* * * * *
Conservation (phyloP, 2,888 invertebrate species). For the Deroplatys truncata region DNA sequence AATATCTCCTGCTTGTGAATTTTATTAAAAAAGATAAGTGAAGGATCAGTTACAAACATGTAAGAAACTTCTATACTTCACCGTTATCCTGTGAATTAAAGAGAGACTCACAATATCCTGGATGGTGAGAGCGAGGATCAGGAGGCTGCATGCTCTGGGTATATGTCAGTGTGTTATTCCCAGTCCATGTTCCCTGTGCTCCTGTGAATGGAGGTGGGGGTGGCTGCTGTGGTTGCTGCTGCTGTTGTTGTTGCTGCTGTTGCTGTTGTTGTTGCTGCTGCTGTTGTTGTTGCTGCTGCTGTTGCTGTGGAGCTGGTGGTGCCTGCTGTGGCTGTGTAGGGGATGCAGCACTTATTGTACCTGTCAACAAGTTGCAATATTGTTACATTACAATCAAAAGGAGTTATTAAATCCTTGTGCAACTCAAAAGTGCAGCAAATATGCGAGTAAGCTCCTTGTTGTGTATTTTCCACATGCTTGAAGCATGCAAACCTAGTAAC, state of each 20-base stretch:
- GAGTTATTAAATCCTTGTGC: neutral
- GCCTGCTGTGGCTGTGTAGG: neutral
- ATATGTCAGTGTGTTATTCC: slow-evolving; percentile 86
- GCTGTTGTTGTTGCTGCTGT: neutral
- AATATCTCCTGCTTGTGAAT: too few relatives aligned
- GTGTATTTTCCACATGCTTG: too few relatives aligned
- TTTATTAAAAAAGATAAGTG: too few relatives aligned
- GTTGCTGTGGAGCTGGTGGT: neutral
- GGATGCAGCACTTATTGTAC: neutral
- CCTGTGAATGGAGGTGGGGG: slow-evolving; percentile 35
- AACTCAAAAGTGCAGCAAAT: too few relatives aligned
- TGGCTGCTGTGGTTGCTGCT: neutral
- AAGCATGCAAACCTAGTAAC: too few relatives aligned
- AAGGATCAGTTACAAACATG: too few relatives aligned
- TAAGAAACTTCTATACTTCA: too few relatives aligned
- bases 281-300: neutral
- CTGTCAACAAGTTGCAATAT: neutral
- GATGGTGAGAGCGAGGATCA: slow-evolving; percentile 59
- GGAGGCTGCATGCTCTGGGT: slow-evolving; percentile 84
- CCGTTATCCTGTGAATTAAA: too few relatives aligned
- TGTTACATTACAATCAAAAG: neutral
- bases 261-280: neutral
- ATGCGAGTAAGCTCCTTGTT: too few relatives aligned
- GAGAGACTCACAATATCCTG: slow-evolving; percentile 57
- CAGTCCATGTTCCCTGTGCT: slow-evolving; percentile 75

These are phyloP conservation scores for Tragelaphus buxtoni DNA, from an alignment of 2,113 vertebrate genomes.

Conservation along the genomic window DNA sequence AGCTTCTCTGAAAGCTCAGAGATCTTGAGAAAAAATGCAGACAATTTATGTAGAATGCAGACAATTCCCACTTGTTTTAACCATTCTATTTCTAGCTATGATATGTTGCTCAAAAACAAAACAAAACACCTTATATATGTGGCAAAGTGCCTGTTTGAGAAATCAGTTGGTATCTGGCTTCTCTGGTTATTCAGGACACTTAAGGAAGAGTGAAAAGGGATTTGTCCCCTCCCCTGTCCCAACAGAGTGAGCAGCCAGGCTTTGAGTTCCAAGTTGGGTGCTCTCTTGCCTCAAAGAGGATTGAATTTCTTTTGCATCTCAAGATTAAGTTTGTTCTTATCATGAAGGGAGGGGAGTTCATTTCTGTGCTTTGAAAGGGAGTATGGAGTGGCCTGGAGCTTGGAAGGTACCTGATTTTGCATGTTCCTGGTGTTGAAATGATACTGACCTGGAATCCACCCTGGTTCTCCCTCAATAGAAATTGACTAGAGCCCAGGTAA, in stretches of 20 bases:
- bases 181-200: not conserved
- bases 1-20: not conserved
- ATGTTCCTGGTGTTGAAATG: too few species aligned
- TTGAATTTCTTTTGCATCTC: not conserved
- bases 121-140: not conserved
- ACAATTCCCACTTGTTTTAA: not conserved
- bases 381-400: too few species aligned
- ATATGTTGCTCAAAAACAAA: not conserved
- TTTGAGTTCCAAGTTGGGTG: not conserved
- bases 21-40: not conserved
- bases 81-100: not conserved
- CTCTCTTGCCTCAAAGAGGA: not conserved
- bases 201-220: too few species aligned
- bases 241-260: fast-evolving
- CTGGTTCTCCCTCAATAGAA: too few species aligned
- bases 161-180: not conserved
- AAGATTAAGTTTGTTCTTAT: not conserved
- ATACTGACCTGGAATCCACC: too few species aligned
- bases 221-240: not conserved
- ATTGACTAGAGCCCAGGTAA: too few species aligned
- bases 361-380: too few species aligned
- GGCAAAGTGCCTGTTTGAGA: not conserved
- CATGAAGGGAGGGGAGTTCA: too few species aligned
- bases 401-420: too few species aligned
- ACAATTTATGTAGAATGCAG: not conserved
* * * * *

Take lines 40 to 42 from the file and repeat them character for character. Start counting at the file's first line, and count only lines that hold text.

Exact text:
- CTCTCTTGCCTCAAAGAGGA: not conserved
- bases 201-220: too few species aligned
- bases 241-260: fast-evolving